I Lost a Friend


I lost a friend the other day. Not a flesh and blood friend but a whole internet community. I joined a writer’s forum when I decided to start writing again. This was a neat little community composed of members from all over the world. I made several flesh and blood friends there who I’m sure will be reading this, so I better say “Hi” to at least Penny, Link, and Jon before going any further. Right off the bat I had some problems with the moderation policy but chose to voluntarily censor myself in order to be part of the community. It was private property and I understood (and respected) exactly what that meant. I thought everything was going smoothly until I posted a picture of a couple of firearms I own. This picture was in a thread specifically for the purpose of off topic (non-writer related) pictures. It was deleted and one of the moderators posted a tirade (In thirty point red characters) about how “heavy weaponry” was inappropriate. I went and reread the contract I agreed to (the rules) and couldn’t find anything that could possibly backup that statement. I decided I needed to explain myself, since I was getting the feeling that he and possibly others had an incorrect view of who I was. I also wanted to get to the root of the rabid anti-gun sentiment. So I made the following “blog” post there:

I very rarely explain myself, so anyone reading this should feel very privileged. I feel if someone makes false assumptions they will eventually get what they deserve. However, since I felt so at ease here maybe I didn’t explain my position as fully as I should have before voicing some of my more radical views (or “offensive” pictures.)….
….I believe every single person on the face of this planet has the same rights. More specifically I believe any person can do whatever they want as long as those actions don’t interfere with anyone else’s ability to do the same. Because of this I argue with religious fundamentalists (Christian/Jewish/Muslim) about their church’s policies of religious persecution against other religions. I argue with liberals about their belief they can deprive people of methods of self-defense (gun laws.) I argue with conservatives about their belief they can tell others what they can ingest (drug laws.) I argue with both liberals and conservatives about the theft of other’s labors (taxes.) I argue with conservatives about this country’s neo-imperialism (the war in Iraq). I argue with liberals about property rights (environmental laws.) I argue with conservatives about civil rights (The 1984esque Big Bother surveillance state.)I argue with liberals about “affirmative action”. I argue with conservatives about their opinions about homosexuals. I argue with anyone who thinks zoning/planning is not a violation of property rights. I argue with everyone about immigration laws (there shouldn’t be any.) However, in this case I’m not arguing for any actions on the recent event but feel I have a right to explain myself.

I don’t believe anybody can deprive another person of any of their Rights. My writing and posts will almost always reflect this. If this poses an insurmountable problem for members here I will stop sharing my work and opinions.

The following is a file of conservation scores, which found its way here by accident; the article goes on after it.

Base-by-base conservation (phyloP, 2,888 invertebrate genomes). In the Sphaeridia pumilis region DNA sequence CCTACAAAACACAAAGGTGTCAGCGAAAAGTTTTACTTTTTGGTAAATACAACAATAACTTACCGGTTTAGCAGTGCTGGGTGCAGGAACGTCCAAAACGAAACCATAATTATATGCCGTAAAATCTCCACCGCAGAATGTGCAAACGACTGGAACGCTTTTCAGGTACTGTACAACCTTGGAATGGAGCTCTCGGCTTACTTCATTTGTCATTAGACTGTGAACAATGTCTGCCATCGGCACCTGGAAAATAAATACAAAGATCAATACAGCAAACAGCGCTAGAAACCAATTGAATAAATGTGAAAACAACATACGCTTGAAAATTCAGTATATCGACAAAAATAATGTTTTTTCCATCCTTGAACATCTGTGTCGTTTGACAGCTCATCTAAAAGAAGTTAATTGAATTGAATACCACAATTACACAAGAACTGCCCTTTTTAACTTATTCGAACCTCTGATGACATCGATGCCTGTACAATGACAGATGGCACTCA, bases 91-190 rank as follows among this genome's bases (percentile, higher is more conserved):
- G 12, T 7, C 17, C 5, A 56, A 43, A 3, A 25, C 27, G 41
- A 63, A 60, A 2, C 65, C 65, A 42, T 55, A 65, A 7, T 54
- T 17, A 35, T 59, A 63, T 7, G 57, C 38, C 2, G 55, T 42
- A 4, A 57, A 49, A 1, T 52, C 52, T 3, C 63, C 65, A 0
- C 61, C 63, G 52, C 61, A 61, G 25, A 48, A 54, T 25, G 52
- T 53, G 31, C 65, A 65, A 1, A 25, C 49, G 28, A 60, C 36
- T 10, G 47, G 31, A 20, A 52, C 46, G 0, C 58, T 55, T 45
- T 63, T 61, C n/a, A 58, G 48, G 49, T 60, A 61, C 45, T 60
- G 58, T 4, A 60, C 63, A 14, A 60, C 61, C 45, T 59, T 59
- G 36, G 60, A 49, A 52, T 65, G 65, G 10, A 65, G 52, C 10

I know I followed the rules for the picture thread in “The Lounge” that ****** had posted just a few pages prior to my post e.g. It was a picture that I had taken. Even though it didn’t violate the board rules by being pornographic, racist, spam, illegal (I legally own all the items*that were in the picture) etc. I apologize for missing the rule stating nothing could be considered scary by anyone at anytime for any reason. In my defense I hadn’t expected to find such a rule in a forum that should encourage creativity, and that must be why I missed it.

*The pictured items in question were firearms. These tools of equalization should not be feared by anyone. The smallest one pictured my wife carries everyday and because of that I never worry about her being raped or murdered just because someone is physically stronger than her. The middle sized one is a MBR (Main Battle Rifle) this is a semi-auto version of the current U.S. military infantryman’s weapon. I have used that weapon to kill only once; when a bear that had killed several of my baby goats attacked one of our nannies in her goat house. The largest weapon is a .50BMG it is the largest firearm most Americans can legally own. I say most because ownership is illegal in some states like California and New York, but here in Montana it is commonly owned. (Even larger weapons can be legally owned in this country if an individual pays a fifty dollar tax.) That weapon is capable of easily killing beyond 1000 yards (1 Kilometer.) However it has never be shot at anything besides lifeless targets. I love guns. I love the thrill of shooting them. I love the beauty of the craftsmanship that is required to make them, but most of all I love the freedom they guarantee. A fact that should be better known is that all genocides in history were preceded by government imposed firearm restrictions. Millions of Russians Stalin murdered (including a fair number of writers), the Cambodians (also including a large number of writers) that were sent to “The Killing Fields”, and the Jews in Warsaw in 1943 all should have taken firearm ownership more seriously. If they had they would have had a better chance of not being murdered.

The following are some thoughts on this topic by the founders of my country: